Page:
(ATTN: ADDS details in 8th para, last six paras)
SEOUL, Dec. 27 (Yonhap) -- South Korea's National Assembly on Friday passed an election reform bill to introduce a new proportional representation system and lower the voting age amid fierce protests by opposition lawmakers.
The revision bill has been at the center of a monthslong political spat after the ruling Democratic Party (DP) and smaller opposition parties placed it on a legislative fast track in late April, along with a set of bills to overhaul the prosecution and set up an independent body to probe high-level corruption.
Scuffles erupted at the National Assembly's main hall as lawmakers from the conservative Liberty Korea Party (LKP) occupied the speaker's podium to block the vote on the election law. Speaker Moon Hee-sang exercised his power to restore order and mobilized security guards to control the protesting lawmakers.
Moon managed to put the bill to a vote in which a total of 167 lawmakers, just more than half, took part. It received 156 votes in favor, while 10 members opposed it and one abstained.
Moon introduced the motion during a previous extra session on Monday but the LKP blocked it with a filibuster. Under parliamentary rules, the party could not use such obstructive tactics with the same bill on Friday.
Under the revised law, which will come into effect for April parliamentary elections, the number of directly elected seats and proportional representation slots will be unchanged at 253 and 47 in the 300-member National Assembly.
But the method of distribution of PR seats will be changed to better reflect the vote share and boost the presence of minor parties, which have largely been underrepresented in the current scheme.
Under the revision, 30 of the 47 PR seats will be decided under a mixed-member proportional (MMP) system, which allocates PR seats so as to compensate for any inequity produced by the district seat results.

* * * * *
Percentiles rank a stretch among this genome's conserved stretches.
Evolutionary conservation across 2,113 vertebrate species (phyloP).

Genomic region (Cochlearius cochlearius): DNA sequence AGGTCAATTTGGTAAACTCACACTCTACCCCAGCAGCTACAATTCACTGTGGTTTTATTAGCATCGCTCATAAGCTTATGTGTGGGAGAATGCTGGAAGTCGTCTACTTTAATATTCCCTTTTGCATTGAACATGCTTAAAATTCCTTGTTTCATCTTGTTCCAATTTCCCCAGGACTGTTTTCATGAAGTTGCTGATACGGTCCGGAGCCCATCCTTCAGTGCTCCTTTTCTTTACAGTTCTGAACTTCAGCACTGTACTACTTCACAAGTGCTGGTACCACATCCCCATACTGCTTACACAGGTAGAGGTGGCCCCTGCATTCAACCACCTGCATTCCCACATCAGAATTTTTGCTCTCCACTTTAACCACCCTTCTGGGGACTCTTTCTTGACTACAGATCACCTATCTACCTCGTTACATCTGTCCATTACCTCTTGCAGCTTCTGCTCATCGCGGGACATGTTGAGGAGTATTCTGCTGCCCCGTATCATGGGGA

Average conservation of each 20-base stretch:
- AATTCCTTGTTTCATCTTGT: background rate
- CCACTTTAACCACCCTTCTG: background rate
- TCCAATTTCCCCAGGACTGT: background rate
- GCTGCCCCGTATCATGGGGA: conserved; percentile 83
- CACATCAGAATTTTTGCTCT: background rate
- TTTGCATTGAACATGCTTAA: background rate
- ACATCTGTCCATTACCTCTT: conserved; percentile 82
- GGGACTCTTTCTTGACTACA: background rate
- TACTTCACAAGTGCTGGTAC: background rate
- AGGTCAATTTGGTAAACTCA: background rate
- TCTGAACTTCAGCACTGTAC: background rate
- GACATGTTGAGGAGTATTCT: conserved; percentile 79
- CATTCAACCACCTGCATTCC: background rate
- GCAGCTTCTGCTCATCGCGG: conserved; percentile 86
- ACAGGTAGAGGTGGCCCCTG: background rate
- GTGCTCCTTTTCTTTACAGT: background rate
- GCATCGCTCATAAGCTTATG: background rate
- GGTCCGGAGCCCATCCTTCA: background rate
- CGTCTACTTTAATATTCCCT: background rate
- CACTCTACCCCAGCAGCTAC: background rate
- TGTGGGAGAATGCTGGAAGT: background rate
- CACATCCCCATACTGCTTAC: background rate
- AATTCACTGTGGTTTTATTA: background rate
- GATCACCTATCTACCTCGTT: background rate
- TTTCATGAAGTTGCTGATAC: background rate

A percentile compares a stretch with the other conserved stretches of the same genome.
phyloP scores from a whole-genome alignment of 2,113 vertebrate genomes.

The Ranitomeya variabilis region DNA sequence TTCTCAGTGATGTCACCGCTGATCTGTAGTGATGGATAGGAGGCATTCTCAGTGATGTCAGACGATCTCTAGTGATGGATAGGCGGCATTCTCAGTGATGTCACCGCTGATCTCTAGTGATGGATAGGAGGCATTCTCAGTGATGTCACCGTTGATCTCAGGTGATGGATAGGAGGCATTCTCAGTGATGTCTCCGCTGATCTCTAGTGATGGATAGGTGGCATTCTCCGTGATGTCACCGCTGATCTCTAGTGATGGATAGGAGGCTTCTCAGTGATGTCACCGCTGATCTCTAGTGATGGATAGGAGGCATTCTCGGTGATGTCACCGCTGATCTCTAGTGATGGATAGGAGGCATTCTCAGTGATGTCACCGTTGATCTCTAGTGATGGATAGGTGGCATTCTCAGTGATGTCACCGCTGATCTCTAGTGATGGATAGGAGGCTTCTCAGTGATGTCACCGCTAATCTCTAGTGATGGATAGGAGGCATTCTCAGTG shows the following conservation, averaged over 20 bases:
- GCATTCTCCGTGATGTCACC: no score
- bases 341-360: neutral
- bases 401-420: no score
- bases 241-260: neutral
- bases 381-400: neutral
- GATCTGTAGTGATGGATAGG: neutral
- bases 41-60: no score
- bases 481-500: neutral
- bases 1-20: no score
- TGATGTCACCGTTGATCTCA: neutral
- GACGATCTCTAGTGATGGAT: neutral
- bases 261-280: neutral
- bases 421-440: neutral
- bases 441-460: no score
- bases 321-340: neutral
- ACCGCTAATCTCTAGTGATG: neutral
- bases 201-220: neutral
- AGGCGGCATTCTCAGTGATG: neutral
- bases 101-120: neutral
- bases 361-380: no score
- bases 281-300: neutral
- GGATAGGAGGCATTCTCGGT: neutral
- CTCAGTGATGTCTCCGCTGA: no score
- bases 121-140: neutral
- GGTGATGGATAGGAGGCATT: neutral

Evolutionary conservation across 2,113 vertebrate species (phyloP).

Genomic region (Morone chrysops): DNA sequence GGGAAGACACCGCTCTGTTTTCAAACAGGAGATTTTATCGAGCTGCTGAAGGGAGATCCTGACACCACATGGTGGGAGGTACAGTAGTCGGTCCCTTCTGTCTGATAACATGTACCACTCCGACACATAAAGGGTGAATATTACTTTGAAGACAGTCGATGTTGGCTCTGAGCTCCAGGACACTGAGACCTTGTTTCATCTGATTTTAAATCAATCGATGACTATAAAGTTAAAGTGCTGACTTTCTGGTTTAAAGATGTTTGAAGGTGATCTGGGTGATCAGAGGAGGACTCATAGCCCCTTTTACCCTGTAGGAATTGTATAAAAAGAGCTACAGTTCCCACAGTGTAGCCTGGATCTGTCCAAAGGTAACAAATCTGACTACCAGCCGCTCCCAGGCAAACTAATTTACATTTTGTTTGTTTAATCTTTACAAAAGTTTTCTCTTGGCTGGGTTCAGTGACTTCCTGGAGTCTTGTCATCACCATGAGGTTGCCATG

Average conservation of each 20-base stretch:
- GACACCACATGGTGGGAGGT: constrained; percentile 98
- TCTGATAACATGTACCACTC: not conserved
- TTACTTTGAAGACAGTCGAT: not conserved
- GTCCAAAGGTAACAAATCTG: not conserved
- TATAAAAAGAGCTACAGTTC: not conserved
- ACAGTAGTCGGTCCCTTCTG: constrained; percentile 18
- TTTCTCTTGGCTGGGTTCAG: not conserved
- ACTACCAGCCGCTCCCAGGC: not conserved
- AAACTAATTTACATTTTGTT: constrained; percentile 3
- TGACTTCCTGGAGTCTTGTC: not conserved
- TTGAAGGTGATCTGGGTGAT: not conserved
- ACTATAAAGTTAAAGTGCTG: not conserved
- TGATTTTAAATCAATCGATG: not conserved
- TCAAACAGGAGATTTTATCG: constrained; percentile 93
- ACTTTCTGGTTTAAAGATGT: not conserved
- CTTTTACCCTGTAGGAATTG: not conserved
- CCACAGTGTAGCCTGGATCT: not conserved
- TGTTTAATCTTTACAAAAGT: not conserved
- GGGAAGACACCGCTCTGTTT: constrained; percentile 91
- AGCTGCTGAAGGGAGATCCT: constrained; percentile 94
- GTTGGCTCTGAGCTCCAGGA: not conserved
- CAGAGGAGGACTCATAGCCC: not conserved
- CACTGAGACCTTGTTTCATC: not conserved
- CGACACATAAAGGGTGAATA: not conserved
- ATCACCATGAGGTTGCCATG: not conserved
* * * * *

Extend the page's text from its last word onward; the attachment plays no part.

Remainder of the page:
The new law also includes lowering the legal voting age to 18 from 19.
The LKP denounced the ruling party-led revision, which is expected to sharply decrease the two major parties 'PR seats.
LKP floor leader Shim Jae-chul reaffirmed the party will push for a constitutional appeal to nullify the passage of the "monstrous" electoral bill.
The party also said that it will start work soon to launch a new small satellite party aimed at garnering PR seats in the upcoming elections.
Following the vote, Speaker Moon put another contentious bill on the agenda, prompting the LKP to stage a further filibuster late at night.
This bill calls for establishing a separate unit to probe corruption by high-ranking public officials as part of the Moon Jae-in administration's efforts to reform the prosecution.
The filibuster is expected to continue until midnight Saturday when the current extra parliamentary session ends.
A filibuster against a specific bill is effective during only one parliamentary session.
The DP has requested the opening of a new extra session for Monday to vote on the envisioned anti-corruption investigative body, which it jointly promotes with minor opposition parties.
After passing the bill, they plan to proceed with another controversial bill which is aimed at giving more investigative power to the police.
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